In 1998 Fidel Castro had his good friend Gabriel García Márquez, the Nobel prize-winning Colombian novelist, carry a top secret message to American President Bill Clinton about a terrorist plot against Cuba. But American authorities arrested the Cuban agents who uncovered the plot – and the group became known as the Cuban Five. In Cuba Gerardo, René, Antonio, Ramón and Fernando today rank only below Fidel and Ché in the revolutionary pantheon: they are certified, certifiable, first-name Heroes of the Revolution. In America, however, the stories about the Cuban Five dramatically differ. What the myriad tales do have in common — aside from spies, terrorists, revolutionaries, counter-revolutionaries, cops, mercenaries, politicians, heroes, villains, journalists, and innocents — is a larger narratives about Cuban-American relations, about the war on terror, about hypocrisy, about truth and fiction, about right and wrong.
Some presidential pointers to the meaning of Cuban-American rapprochement. By Michael Sasges/F&O
Restoration of diplomatic relations between the United States and Cuba would reverse an estrangement that has endured for more than half a century. As President Obama said in his dramatic announcement: “I was born in 1961 –- just over two years after Fidel Castro took power in Cuba, and just a few months after the Bay of Pigs invasion, which tried to overthrow his regime.” What follows are observations and professions by American presidents about Cuba, really about its definitional role in American national consciousness, in the half-century before Barack Obama’s birth.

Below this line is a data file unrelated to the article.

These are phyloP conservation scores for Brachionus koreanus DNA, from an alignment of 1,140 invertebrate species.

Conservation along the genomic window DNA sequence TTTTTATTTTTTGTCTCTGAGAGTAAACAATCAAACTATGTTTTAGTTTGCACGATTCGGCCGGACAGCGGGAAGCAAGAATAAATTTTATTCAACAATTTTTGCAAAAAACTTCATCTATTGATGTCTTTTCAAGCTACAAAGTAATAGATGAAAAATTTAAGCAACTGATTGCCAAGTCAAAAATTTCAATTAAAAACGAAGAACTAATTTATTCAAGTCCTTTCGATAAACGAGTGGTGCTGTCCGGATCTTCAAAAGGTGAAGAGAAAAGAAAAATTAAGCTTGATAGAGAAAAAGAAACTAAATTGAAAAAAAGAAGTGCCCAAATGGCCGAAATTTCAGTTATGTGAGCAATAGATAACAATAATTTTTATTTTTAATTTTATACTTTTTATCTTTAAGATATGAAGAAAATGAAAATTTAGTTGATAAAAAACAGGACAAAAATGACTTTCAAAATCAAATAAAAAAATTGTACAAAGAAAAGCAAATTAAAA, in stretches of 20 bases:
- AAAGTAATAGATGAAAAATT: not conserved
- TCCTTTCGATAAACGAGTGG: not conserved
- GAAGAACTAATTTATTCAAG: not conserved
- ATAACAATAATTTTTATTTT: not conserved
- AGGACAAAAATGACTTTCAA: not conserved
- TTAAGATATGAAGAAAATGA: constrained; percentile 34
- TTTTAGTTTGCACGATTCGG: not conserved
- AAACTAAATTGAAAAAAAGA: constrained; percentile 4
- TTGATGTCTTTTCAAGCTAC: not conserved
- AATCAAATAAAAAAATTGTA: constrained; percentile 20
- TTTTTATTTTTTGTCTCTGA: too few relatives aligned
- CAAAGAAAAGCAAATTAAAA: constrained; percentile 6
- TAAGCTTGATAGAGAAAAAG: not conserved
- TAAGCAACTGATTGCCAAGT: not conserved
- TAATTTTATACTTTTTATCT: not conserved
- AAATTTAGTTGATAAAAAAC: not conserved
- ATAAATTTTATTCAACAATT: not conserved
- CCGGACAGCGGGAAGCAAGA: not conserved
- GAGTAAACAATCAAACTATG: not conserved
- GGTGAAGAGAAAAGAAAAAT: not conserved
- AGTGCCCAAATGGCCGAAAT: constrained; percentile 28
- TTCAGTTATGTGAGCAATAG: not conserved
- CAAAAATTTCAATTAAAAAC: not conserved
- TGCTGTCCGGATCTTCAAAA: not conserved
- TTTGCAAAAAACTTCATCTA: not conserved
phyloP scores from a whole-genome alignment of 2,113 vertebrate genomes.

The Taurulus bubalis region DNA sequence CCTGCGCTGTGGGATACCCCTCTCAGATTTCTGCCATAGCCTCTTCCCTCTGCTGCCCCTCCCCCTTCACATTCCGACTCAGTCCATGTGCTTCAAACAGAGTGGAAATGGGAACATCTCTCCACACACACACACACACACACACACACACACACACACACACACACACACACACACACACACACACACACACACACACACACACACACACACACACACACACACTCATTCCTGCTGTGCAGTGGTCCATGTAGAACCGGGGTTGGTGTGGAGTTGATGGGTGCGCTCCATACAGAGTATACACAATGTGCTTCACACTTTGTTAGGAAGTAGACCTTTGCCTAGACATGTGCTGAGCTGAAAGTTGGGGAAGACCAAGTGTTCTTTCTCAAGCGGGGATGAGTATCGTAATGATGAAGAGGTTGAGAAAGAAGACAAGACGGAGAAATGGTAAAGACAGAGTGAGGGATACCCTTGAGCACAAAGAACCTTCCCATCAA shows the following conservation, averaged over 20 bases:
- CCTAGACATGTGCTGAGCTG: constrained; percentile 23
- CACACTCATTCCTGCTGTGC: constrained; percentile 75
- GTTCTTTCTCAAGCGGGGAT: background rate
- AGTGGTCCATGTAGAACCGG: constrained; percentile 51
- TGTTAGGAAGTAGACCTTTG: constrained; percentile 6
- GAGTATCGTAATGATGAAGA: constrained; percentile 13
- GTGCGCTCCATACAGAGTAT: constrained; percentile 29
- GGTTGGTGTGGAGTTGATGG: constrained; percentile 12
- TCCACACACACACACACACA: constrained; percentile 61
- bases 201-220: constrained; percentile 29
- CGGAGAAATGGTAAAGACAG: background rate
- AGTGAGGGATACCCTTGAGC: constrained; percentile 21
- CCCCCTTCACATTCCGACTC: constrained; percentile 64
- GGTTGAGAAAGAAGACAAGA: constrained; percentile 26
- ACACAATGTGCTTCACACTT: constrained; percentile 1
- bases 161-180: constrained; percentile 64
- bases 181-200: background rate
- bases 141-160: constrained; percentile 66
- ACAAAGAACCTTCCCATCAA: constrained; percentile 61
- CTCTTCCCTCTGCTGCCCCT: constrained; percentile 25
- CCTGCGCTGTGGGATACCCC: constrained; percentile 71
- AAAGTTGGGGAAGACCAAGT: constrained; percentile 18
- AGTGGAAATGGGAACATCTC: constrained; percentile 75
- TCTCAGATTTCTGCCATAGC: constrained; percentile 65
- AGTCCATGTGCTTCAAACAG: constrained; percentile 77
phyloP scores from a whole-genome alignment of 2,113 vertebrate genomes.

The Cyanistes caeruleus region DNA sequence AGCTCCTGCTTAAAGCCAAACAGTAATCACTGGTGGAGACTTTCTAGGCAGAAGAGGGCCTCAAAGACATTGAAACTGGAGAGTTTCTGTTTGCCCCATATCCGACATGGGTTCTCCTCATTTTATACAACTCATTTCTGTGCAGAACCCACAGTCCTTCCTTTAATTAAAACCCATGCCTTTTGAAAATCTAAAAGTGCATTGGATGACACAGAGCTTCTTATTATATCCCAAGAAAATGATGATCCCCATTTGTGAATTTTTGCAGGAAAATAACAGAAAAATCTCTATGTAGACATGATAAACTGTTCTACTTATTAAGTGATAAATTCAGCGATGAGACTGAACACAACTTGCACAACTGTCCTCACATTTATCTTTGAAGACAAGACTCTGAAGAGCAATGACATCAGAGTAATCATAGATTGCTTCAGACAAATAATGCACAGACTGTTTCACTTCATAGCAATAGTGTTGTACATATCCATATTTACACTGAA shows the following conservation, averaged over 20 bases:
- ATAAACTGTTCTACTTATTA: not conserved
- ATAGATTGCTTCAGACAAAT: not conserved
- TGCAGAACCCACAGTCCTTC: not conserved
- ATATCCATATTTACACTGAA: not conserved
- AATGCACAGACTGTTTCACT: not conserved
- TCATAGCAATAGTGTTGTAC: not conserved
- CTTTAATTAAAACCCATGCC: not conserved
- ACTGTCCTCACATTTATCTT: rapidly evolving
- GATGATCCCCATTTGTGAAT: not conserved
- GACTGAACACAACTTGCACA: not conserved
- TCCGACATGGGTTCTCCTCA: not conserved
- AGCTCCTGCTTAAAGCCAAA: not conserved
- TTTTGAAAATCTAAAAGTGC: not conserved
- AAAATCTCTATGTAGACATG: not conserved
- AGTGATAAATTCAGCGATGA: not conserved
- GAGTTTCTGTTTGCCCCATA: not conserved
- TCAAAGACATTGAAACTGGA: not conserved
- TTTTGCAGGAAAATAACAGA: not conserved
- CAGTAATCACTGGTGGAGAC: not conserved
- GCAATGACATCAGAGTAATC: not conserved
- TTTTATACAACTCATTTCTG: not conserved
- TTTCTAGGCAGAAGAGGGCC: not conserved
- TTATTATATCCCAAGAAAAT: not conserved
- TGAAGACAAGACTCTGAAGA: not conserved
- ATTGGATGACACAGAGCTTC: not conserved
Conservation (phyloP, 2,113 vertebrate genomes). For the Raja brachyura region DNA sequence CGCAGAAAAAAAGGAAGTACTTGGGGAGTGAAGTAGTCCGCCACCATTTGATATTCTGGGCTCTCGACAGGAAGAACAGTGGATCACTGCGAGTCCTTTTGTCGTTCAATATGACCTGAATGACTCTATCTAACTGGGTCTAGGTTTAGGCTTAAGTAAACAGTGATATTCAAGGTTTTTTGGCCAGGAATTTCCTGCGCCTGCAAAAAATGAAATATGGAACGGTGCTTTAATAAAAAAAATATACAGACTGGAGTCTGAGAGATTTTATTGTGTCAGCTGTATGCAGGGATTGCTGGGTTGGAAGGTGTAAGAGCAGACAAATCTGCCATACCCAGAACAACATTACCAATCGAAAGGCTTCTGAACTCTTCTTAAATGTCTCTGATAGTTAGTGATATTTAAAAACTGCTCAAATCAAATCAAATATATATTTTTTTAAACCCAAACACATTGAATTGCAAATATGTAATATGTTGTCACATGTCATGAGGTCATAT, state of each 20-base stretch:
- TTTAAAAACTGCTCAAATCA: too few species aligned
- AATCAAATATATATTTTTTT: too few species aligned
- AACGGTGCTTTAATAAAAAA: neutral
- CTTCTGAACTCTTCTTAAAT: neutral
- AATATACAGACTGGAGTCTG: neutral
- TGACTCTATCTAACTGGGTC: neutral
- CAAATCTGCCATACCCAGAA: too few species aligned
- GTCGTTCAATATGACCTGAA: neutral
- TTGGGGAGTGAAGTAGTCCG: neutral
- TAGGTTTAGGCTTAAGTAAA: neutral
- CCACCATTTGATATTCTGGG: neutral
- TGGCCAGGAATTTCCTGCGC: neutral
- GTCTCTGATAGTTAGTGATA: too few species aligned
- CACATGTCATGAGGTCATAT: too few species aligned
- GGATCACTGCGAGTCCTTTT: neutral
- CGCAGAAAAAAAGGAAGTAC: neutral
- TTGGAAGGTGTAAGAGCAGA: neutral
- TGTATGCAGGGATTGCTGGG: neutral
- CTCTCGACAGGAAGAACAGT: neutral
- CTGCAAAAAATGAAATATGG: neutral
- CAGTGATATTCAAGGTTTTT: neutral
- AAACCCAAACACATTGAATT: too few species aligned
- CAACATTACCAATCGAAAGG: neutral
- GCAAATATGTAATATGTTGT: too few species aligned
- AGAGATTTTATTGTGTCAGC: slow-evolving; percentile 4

Journalism Underpinned New York’s ban on Fracking. By Abrahm Lustgarten/ProPublica
When natural gas companies first pressed into New York in 2008, state environmental regulators barely understood the process of “hydraulic fracturing.” On Wednesday December 17, six and a half years after ProPublica first raised concerns that the drilling could threaten both the state’s water supply and its residents’ health, Gov. Andrew Cuomo banned the process across the state. The ban makes New York, which holds large natural gas reserves in the Marcellus Shale, the largest and most significant region to bow out of the nation’s energy boom because of concerns that its benefits may be outweighed by the risk.
Tyrants trump under-resourced International Criminal Court, by Jonathan Manthorpe/F&O (subscription required)
When the International Criminal Court came to life in 2002 it was touted as a place where tyrants and their underlings would be brought to account for genocide and crimes against humanity. But the ICC, based in The Hague, has never gained altitude. The limits on its powers and its inability to fulfil even its restricted mandate were put on display this month by the court’s chief prosecutor, Fatou Bensouda.
My atheist fan letter to Pope Francis, By Tom Regan/F&O